Michigan has over 1800 units of local government and over 500 school districts. It's well known that local governments and schools have been in fiscal distress for a number of years. While there are notable exceptions, for the most part both local units of government and schools have done whatever was necessary to remain fiscally sound under very difficult circumstances. What is poorly understood by the public and by a term-limited legislature is how previous state government decisions, and decisions that will be made later this year, contributed to that fiscal distress and contributed to the need for the EM law.
As a rule of thumb, local governments receive on average about 75 percent of their funding from local property tax collections and about 25 percent from state revenue sharing. Both sources have declined as costs and the demand for services have increased.
There are two parts of state revenue sharing: a constitutional distribution to cities, villages, and townships (CVTs) based on population; and a statutory distribution that goes to CVTs and counties. Unlike many states, local governments do not have the ability to levy local option taxes, such as a local sales tax. About 20 have the ability to levy a city income tax that is limited as to the rate at which they may levy it.
Decisions made by three administrations (including the current one) and during many legislative sessions since 1998 to not fully fund statutory revenue sharing have contributed to the fiscal distress faced by local government.
Prior to 1996, statutory revenue sharing was funded through various earmarks. Previous funding sources were eliminated and replaced by sales tax by Public Act 342 of 1996. Public Act 532 of 1998 earmarked an amount equal to 21.3% of sales tax revenue at the 4% rate to statutory revenue sharing. Of that amount, counties were to receive 25.06% and CVTs would receive 74.94%.
The statute currently states:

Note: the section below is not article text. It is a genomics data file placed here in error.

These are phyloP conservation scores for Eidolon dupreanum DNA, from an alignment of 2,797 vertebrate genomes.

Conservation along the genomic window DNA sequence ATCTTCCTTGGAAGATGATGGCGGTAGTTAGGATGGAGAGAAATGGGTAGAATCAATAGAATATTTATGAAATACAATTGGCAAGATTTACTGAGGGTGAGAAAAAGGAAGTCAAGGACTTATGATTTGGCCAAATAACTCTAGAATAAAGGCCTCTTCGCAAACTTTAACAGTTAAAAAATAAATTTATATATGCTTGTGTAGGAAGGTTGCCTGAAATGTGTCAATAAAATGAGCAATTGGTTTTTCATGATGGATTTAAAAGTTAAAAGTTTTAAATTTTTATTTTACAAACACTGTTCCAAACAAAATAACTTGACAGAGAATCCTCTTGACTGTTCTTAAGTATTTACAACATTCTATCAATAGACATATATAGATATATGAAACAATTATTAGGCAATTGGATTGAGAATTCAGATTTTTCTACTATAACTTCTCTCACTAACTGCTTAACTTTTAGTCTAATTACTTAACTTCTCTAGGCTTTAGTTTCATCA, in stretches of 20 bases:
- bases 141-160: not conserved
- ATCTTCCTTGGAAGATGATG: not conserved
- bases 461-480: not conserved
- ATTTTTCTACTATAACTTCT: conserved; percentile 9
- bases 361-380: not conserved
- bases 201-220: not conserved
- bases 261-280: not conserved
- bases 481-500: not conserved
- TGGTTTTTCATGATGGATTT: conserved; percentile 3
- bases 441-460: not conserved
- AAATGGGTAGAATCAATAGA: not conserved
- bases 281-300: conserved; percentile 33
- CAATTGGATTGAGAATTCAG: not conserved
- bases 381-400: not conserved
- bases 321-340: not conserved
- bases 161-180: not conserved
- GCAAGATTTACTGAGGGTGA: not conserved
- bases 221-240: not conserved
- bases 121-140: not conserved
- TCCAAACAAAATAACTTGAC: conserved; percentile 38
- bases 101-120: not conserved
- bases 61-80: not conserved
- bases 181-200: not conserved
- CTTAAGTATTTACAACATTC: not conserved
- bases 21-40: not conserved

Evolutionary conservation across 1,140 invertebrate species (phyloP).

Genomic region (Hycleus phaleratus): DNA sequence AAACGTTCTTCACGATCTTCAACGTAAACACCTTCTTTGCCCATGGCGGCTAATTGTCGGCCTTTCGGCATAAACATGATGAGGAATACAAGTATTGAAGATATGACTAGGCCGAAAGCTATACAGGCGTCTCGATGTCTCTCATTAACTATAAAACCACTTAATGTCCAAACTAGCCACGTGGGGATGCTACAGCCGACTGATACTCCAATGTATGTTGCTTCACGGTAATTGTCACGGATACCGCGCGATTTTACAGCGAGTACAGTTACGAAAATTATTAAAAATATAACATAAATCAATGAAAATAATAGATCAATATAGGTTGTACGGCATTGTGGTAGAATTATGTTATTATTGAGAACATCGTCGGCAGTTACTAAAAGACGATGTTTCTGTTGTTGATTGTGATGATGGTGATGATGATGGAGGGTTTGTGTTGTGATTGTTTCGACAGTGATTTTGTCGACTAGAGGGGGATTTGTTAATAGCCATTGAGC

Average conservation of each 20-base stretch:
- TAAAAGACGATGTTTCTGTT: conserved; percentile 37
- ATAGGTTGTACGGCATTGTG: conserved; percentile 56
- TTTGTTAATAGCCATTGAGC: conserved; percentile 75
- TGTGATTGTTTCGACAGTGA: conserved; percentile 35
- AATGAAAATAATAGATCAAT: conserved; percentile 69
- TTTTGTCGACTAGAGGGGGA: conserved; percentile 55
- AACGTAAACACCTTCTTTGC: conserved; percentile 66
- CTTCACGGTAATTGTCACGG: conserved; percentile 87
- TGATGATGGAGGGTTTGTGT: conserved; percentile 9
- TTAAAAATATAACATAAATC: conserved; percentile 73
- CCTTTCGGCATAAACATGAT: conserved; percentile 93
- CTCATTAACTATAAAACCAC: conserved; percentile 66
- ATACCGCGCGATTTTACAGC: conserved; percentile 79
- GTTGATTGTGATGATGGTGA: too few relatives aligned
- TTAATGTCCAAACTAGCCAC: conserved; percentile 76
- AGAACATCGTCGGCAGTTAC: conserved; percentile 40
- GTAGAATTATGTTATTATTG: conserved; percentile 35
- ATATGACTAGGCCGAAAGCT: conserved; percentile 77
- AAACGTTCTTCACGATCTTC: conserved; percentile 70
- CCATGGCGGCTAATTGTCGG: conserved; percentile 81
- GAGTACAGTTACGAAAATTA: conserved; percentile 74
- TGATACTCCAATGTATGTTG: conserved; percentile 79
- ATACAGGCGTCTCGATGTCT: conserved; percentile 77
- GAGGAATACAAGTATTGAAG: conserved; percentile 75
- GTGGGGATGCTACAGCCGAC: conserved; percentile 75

"Subject to section 13d, for the 1998-1999 through 2006-2007 state fiscal years, the department of treasury shall cause distributions determined under subsections (6) to (13) to be paid to each city, village, and township from an amount equal to 74.94% of 21.3% of the sales tax collections at a rate of 4% in the 12-month period ending June 30 of the state fiscal year in which the payments are made. After September 30, 2007, 74.94% of 21.3% of sales tax collections at a rate of 4% shall be distributed to cities, villages, and townships as provided by law." (MCL 141.913(5))
However, in Michigan, statute can't mandate an appropriation, and statutory revenue sharing has only been fully funded once since 1998. The first couple of years the reductions were fairly small, but reductions to full funding increased to $58.6 million in 1999-2000, $506.3 million in 2004-05, and $629.6 million in 2010-11.
The cumulative reductions to statutory revenue sharing since 1998 exceeded $4.4 billion by 2010-11.
This year statutory revenue sharing was renamed, revamped to include a number of specific criteria that most CVTs must meet to receive statutory funding, and available funding was reduced by about $100 million. The recommendation for next year includes no increase for CVTs.